$\displaystyle {\tilde {O}}(\beta) = \left( \begin{array}{cc} \cos\frac{\beta}{2...
...sin\frac{\beta}{2} {O}^\dagger & \cos\frac{\beta}{2} {I}_Z \end{array} \right),$ (26)

where $ {I}_N$ ($ {I}_Z$) stands for the $ N\times N$ ($ Z\times Z$) unit matrix, while $ {O} = \langle {\varphi}^{(n)} \vert {\varphi}^{(p)}
\rangle$ is the rectangular $ N\times Z$ overlap matrix of the neutron and proton s.p. wave functions. Using the singular value decomposition (SVD) technique, the matrix $ {O}$ can be written as:

$\displaystyle {O} = {W} {D}{V}^\dagger ,$ (27)

where $ {W}$ is an $ N\times Z$ rectangular matrix having orthogonal columns ( $ {W}^\dagger {W} = {I}_Z$), $ {D}$ is a diagonal $ Z\times Z$ real and non-negative matrix ( $ {D}^* = {D}$), and $ {V}$ is a $ Z\times Z$ quadratic unitary matrix ( $ {V}^\dagger {V} =
{V} {V}^\dagger = {I}_Z$). The SVD decomposition (27) further implies that:
$\displaystyle \begin{eqnarray}{O} {O}^\dagger & = & {W} {D}^2 {W}^\dagger, \\ {O}^\dagger {O} & = & {V} {D}^2 {V}^\dagger . \end{eqnarray}$ (28a)

where $ {O} {O}^\dagger$ and $ {O}^\dagger {O}$ are matrices of dimension $ N\times N$ and $ Z\times Z$, respectively.

The SVD decomposition allows us to analytically diagonalize the overlap matrix $ {\tilde {O}}(\beta)$. Without loss of generality we assume that $ N\geq Z$. Hence, the product $ {\tilde {O}}(-\beta) {\tilde {O}}(\beta)$ can be written as:

$\displaystyle {\tilde {O}}(-\beta) {\tilde {O}}(\beta) = \left( \begin{array}{c...
...\left( \begin{array}{cc} \tilde{{W}} & 0 \\ 0 & {V} \end{array} \right)^\dagger$ (29)

where $ \tilde{{W}}$ of dimension $ N\times N$ is a unitary matrix composed of columns $ {W}$:

$\displaystyle \tilde{{W}} = \left( {W}, \bar{{W}} \right)$   where$\displaystyle \quad \tilde{{W}} \tilde{{W}}^\dagger = \tilde{{W}}^\dagger \tilde{{W}} = {I}_N,$ (30)

and $ \bar{{W}}$ is the unitary complement.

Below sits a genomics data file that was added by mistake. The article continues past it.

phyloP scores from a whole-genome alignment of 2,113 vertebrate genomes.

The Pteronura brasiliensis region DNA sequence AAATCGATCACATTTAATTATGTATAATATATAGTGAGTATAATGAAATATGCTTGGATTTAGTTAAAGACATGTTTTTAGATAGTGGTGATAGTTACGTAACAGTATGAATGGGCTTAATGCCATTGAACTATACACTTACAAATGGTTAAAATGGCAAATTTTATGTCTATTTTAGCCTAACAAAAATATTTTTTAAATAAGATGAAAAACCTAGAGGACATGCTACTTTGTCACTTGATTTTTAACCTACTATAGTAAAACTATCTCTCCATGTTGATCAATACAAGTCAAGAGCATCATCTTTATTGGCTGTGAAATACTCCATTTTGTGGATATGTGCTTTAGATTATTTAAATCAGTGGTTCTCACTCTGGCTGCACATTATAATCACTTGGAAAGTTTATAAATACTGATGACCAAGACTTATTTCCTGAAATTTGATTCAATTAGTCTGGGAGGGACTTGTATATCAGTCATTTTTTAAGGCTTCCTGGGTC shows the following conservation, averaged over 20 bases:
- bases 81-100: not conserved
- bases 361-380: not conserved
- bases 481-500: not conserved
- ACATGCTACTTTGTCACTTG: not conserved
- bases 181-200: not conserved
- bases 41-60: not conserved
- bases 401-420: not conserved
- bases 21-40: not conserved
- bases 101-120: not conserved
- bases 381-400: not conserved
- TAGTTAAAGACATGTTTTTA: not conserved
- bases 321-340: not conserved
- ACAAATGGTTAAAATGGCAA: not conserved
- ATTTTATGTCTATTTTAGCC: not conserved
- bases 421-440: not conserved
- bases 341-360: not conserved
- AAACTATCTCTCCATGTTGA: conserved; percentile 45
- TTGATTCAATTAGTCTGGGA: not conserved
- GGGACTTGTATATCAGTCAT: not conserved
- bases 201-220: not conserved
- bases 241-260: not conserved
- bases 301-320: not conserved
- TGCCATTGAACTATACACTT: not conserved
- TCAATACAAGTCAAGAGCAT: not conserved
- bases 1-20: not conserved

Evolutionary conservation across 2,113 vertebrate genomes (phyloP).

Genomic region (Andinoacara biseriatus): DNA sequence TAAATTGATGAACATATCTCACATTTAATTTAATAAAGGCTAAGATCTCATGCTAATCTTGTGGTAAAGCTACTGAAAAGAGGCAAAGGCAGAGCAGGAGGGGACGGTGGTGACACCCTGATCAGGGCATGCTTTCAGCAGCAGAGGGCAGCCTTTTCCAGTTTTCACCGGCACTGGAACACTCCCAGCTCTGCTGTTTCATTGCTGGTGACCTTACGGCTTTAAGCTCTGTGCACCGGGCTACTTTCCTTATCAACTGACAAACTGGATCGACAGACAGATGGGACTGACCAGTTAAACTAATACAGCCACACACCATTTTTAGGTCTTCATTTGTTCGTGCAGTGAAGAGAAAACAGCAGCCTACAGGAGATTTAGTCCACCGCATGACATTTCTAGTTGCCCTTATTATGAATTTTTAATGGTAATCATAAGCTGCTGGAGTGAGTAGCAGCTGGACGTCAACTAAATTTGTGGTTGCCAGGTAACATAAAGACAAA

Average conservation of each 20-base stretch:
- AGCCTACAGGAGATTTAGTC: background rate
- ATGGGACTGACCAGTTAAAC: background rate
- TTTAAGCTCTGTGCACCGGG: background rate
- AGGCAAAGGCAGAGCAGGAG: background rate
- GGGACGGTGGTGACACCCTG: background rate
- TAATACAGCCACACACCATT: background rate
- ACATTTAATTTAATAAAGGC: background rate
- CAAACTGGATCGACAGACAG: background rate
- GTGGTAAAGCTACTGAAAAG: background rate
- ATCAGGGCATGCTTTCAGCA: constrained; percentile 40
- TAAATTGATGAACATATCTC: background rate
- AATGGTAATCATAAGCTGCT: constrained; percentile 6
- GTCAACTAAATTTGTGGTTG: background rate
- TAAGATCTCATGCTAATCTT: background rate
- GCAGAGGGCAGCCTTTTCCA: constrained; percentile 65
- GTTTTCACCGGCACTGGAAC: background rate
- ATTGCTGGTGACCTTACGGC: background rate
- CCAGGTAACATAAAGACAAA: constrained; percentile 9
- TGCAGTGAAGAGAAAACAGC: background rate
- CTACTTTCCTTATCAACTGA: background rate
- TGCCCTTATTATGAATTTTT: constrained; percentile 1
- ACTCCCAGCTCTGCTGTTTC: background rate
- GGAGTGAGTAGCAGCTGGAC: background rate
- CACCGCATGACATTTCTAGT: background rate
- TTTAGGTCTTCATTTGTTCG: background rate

The $ \tilde{{D}}$ matrix, on the other hand, is the $ Z\times Z$ matrix $ {D}$ completed to the dimension $ N\times N$ by zeros:

$\displaystyle \tilde{{D}} = \left( \begin{array}{cc} {D} & 0 \\ 0 & 0 \end{array} \right).$ (31)

Since the first and third matrices on the right hand side of Eq. (29) are unitary and the second matrix is diagonal, the inverse of the overlap matrix reads:

$\displaystyle {\tilde {O}}(\beta)^{-1} = \left( \begin{array}{cc} \tilde{{W}} &...
... \tilde{{W}} & 0 \\ 0 & {V} \end{array} \right)^\dagger {\tilde {O}}(- \beta) .$ (32)

This expression shows explicitly that the inverse of the overlap matrix $ {\tilde O}(\beta)^{-1}_{ij}$ can be singular only if $ \beta =\pi$. Indeed, in the case of $ N$=$ Z$, the $ i$th denominator becomes zero,

$\displaystyle \left( \cos^2 \frac{\beta}{2}{I}_N + \sin^2 \frac{\beta}{2} \tilde{{D}}^2 \right)_i = 0 ,$ (33)

only when $ \beta =\pi$ and the corresponding singular value vanishes: $ D_i$=0. In the case of $ N\ne Z$, the only difference is that the matrix $ \tilde{{D}}$ contains zeros by construction, see Eq. (31). Fortunately, for the isospin projection, the singularity at $ \beta =\pi$ is compensated by the Jacobian $ \; \sin\beta \;d\beta \;$.

next up previous
Next: Isospin structure of the Up: Theory Previous: Isospin projection formalism
Jacek Dobaczewski 2010-01-30